"There is that something in his work ethic. Every Saturday I worried because there were some Friday nights where he was completely exhausted. He did it and did it very well.
"Whatever may have happened to him on Friday night, whether he was beat up or tired, he never complained about it. He was able to balance it and I give him credit for that. He played just as hard as any football player I've ever had. We had some kids who were barely moving on Saturday morning in films, and Frankie would be out running 90 miles somewhere.
"I am happy for him and proud to be a part of his life."
In reality, it was one race, according to Kamarec, that peaked his cross country interest.
And, that race, was in track his sophomore year.
"I didn't run track my freshman year and I'm still not sure what I was thinking," said Kamarec. "Coach Flu talked to me about running cross country and told me I would be good at it.
"My sophomore year at the Buckeye 8 championship, I asked coach Flu if I could run the two-mile. He let me do it and I came in second. I was actually really surprised about that. I never led the race, a kid from Union Local led the whole time. But, I was surprised I did as well as I did.
"I ran cross country my junior and senior years after that.
"I practiced with the cross country team as much as I could my junior year. This past year, there was no running. I just went to the meets and ran. I did no training at all."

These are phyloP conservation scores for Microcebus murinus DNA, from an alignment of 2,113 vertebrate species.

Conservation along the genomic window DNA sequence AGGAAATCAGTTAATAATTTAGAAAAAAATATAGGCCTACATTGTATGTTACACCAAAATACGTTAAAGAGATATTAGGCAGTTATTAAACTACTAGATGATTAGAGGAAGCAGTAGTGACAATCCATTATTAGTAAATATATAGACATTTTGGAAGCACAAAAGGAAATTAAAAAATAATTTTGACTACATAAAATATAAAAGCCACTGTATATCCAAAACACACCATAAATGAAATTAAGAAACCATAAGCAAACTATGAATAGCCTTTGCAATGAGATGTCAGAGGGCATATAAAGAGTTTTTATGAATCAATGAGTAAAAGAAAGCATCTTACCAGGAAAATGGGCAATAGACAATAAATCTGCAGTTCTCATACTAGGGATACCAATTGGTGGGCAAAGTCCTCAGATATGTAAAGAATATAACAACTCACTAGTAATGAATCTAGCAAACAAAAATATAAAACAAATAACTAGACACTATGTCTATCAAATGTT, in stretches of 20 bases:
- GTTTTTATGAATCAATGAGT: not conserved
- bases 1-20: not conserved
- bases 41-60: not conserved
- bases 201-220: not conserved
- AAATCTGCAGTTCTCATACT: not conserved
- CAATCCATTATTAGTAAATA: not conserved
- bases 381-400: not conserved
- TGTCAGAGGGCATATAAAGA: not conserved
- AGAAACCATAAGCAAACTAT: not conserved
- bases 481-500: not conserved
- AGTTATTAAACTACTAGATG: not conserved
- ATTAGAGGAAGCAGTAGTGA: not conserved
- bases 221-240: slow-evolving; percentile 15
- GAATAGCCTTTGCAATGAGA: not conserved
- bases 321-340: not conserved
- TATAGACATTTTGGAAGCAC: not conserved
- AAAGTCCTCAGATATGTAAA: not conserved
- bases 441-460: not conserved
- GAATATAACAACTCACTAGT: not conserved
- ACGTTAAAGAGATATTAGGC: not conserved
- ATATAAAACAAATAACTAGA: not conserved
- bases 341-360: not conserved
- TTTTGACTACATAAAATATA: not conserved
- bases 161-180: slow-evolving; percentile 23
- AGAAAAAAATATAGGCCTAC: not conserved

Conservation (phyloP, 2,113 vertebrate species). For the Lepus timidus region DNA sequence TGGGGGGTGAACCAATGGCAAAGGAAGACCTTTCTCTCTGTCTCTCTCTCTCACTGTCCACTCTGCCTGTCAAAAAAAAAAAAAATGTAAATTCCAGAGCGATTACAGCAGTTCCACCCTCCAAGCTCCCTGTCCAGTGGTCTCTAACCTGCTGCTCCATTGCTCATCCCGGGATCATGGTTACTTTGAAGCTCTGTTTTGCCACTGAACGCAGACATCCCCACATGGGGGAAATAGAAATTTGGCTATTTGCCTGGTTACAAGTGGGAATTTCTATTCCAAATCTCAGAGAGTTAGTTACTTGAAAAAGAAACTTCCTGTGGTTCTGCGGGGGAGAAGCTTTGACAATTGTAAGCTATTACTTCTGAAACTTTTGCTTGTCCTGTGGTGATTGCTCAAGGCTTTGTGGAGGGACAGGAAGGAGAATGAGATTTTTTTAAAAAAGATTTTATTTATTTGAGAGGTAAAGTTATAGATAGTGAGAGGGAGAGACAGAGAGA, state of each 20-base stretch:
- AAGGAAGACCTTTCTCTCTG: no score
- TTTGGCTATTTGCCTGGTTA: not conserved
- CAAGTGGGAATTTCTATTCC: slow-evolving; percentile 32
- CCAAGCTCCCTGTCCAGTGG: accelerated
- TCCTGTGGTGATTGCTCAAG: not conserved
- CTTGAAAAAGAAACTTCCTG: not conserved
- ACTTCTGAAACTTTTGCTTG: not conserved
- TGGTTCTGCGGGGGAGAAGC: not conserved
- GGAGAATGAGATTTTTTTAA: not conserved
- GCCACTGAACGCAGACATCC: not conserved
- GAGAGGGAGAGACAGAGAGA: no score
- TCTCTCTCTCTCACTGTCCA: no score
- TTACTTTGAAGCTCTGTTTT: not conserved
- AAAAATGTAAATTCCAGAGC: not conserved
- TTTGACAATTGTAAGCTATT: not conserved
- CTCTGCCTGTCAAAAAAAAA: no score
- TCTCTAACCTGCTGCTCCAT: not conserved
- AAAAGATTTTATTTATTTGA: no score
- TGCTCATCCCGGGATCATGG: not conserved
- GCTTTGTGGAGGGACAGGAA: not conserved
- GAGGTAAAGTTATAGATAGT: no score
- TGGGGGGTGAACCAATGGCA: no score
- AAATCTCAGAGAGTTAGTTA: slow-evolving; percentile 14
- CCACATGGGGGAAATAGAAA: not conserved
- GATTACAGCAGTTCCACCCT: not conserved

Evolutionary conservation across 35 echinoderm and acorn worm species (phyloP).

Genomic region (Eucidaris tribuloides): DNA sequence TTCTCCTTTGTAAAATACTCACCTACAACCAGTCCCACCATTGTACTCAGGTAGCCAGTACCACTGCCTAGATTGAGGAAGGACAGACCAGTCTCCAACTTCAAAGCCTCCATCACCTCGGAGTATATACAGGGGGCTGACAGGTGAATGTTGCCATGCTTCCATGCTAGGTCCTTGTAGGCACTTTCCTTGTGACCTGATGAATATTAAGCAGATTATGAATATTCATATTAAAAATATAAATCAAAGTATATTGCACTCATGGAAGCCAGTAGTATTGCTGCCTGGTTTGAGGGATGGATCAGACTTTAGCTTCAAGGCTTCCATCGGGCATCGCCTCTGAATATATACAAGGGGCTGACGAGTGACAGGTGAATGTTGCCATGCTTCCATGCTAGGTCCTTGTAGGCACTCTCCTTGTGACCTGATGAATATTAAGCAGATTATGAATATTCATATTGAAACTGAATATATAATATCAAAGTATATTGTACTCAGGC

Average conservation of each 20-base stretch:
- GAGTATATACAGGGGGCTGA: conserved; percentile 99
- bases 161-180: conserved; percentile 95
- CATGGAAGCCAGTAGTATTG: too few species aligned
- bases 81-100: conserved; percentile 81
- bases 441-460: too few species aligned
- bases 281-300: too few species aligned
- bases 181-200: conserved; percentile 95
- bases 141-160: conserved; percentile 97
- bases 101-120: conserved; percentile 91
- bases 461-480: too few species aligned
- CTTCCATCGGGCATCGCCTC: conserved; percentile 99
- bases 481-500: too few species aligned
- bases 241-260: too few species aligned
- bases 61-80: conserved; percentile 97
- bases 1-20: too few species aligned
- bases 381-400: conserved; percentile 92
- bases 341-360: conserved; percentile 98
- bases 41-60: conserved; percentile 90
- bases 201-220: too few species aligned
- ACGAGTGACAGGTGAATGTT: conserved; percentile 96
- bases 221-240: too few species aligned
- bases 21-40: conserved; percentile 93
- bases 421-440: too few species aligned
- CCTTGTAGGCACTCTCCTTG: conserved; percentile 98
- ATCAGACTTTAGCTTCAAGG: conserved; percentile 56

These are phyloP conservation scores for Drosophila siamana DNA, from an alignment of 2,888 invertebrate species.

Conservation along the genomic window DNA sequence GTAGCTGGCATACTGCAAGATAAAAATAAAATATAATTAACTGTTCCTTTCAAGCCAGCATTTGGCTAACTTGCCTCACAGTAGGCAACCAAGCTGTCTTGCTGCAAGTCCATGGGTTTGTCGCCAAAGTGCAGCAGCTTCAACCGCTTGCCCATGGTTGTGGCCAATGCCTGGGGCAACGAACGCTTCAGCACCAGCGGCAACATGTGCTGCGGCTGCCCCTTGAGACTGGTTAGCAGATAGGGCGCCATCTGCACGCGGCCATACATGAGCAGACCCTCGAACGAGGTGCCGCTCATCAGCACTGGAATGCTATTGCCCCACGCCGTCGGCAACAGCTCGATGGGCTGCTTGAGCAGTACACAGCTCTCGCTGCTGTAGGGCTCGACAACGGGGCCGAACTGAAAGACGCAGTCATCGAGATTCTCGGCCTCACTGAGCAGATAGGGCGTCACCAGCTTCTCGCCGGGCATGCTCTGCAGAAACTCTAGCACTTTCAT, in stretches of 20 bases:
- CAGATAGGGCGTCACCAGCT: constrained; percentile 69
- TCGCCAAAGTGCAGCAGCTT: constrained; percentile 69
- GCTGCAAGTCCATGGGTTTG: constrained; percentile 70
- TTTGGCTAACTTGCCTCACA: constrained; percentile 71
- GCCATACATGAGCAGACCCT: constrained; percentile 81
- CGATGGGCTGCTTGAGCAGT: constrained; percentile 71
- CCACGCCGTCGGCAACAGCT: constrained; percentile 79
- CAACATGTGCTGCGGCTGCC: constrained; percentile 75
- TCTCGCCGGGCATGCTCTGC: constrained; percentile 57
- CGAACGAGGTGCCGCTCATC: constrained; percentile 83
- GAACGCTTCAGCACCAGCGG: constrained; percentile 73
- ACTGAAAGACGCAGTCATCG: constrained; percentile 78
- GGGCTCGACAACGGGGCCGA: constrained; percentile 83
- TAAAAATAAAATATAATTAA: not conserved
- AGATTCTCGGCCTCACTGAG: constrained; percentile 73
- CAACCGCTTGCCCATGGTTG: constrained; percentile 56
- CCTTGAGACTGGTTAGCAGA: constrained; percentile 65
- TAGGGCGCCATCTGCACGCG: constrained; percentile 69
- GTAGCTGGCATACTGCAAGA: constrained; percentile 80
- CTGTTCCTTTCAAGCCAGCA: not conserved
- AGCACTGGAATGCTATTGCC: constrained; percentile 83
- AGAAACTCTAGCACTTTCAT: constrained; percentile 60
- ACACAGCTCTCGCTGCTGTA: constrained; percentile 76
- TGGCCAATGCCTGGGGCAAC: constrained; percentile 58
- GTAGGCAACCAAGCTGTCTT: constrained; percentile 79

And, that included no track training during basketball season.
"Coach D (basketball coach Joe Dunlevy) said if he saw me running on the side of the road during basketball season, he would hit me with his car," Kamarec laughed. "So, I definitely started after the season was over."
He was all-OVAC, all-Buckeye 8 and all-OVTL in cross country his junior and senior years.
His best 5K is 16:45.0.
"I wonder how good Frankie could be when he's not playing 12 sports," said Connor. "He spread himself out so much here at Creek. I cannot imagine how good he will be when he's down to a regiment of one thing - running."
"Laughlin walked into a gold mine and he knows it," said Fluharty, who figures that Kamarec has run about 17 times in cross country competition. "This kid has done no training and he's this good. He's never trained year-round. He's been in every sport, and he's always been going in different directions.
"Do you realize he's never had a chance to run a cross country race fresh. He's never run a 5K fresh against any competition. We don't know yet what he can do. But, I can't wait to see what he can run fresh."
Kamarec admits this summer he has had to get used to the new him.
"One day this summer I woke up and I knew I had to get in the gym, then I thought, 'wait, I don't have to,'" he said. "I went to lift one day and saw the football players lift and was pretty glad right now that's not me.
"I've played pick-up basketball games a couple of times over the summer.
"Being just a runner now is different, for sure.
"I don't know yet what I can accomplish. But, with all of this running, I'll definitely find out."
Kamarec ran 2:01.14 (800), 4:28.90 (1600) and 10:16.0 (3200) in track and did so without year-round training.
"My favorite race was the 800, but the mile is the feel-good distance for me," he said.
He admitted that he is looking forward to this new challenge.
"It will be interesting and different only doing one thing," he said. "I've had a lot of help along the way with my parents, coaches, teammates and friends.
"They all have been great through all of this.
"I've talked to a lot of other cross country kids at Saturday meets and told them I played a football game last night and they said, 'Our coach would never let us do that.'
"I am thankful I was able to do all of it."